The man was given one highly anti-Israel post after another, and knows how to read a situation, so what he states about Turkey and the region should be given serious consideration. The only part where the Tundra Tabloids disagrees with the former ambassador, is with the time frame of Turkey’s departure from Mustafa Kemal Atatürk’s secular democratic rule. It was much earlier, being only within a few years of his death, and shows the amazing speed in which the Western concept of democratic rule can be rooted out of an Islamic country, if it ever really had taken root at all. KGS
Analysis: Israel, Egypt, Turkey – shifting sands
By ZVI MAZEL
[…]Erdogan dismantled one after the other the bulwarks built by Ataturk, father of modern Turkey, that ensured that the country would remain secular. Making use of an unlikely ally, the European Union, which saw in the strong army and its special powers a threat to democracy and an obstacle to Turkey joining the union, Erdogan started promoting officers who were faithful to him and threw 400 high ranking officers into jail without a trial on charges of plotting against the regime. When the commander in chief of the armed forces and the heads of the different branches resigned in protest, Erdogan happily accepted their resignation and put his men in charge. The army was thus effectively neutralized, which brought about an end to the cooperation with Israel.
Erdogan targeted the judiciary as well, changing laws and rules and reversing the steps painstakingly taken by Ataturk to build a secular country. Secular forces having been effectively rendered powerless, Turkey became more and more Islamic while hailed by Europe as being a model of moderate Islam. No thought was given to the fact that Ataturk’s revolution, which had turned Turkey into the strong country it is today, had been thoroughly undermined and that the Islamic revolution of Erdogan was only beginning. The present hostility to Israel must be seen in that context.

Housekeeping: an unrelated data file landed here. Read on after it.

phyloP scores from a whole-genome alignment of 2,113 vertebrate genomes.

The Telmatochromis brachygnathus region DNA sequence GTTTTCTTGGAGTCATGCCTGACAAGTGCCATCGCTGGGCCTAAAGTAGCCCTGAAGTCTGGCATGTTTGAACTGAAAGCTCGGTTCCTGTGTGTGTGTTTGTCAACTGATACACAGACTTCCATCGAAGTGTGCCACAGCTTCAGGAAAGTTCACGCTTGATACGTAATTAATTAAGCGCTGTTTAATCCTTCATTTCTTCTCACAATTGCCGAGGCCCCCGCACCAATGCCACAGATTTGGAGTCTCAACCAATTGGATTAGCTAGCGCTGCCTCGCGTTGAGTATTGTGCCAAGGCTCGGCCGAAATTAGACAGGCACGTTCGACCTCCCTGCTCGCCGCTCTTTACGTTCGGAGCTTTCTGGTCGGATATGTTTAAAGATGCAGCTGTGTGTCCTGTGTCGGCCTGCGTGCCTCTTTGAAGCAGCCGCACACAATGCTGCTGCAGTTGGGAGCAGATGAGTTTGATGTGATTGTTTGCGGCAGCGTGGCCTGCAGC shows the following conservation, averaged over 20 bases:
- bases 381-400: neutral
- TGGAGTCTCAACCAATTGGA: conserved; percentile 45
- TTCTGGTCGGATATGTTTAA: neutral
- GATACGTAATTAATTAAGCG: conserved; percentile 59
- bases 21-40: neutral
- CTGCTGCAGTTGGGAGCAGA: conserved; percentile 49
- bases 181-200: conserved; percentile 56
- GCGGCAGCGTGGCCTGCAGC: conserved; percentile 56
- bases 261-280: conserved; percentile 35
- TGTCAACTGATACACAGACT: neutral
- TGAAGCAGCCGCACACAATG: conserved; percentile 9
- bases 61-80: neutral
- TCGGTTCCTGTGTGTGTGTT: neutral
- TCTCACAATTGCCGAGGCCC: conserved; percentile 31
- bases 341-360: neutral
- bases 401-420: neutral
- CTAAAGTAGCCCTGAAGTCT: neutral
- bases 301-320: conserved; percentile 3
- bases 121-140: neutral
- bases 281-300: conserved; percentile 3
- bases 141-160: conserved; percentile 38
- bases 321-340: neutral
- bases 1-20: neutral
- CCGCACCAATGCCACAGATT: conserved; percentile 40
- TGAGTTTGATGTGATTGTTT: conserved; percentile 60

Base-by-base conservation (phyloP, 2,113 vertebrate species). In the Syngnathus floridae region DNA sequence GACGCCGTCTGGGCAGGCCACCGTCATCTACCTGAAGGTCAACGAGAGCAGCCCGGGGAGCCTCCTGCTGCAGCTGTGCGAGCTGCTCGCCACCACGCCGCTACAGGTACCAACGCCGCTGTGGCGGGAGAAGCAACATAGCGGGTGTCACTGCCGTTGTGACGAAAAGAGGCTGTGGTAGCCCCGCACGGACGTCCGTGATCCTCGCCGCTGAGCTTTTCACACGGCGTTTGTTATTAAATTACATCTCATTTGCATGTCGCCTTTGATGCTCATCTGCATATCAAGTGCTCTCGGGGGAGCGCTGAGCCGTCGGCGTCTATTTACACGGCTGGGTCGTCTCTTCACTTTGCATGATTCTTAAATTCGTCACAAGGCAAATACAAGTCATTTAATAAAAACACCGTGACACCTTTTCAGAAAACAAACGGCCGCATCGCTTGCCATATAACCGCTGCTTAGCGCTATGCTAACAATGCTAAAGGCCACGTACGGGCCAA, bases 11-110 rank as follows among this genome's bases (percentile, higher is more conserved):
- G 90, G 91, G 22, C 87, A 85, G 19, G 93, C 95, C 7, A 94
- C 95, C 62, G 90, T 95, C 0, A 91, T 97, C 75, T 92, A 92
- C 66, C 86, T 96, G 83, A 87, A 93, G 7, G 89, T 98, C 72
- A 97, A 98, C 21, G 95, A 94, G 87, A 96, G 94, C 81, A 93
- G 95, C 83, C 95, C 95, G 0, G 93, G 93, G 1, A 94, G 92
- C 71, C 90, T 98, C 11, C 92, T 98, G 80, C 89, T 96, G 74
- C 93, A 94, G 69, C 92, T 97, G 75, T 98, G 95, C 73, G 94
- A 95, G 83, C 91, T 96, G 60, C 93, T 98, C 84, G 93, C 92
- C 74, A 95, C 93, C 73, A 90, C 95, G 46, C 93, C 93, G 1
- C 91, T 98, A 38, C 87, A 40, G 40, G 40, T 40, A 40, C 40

Erdogan then tried to set up a strategic front under his leadership by strengthening ties with Syria and Iran. The ongoing popular uprising in Syria and Iran’s growing estrangement from the West and its support for Syria demonstrated the fragility of those alliances.
Turkey dramatically changed tack. Solicited by NATO, of which it is a major member, it agreed to install on its territory a tracking station to monitor Iran’s missiles, which could be directed towards Europe and Israel.
Though Turkey was now without any ally in the region, Erdogan went on boasting that it was the greatest power there and that its influence was felt in every country. His highly vocal attacks on Israel and his support for the Palestinians are to be seen as efforts to position himself in the Arab world – a world made of countries torn by internal strife and so deeply divided that they would be shaky allies at best. He nevertheless went to Egypt to see whether a strategic alliance could be made with a country which had long been his rival.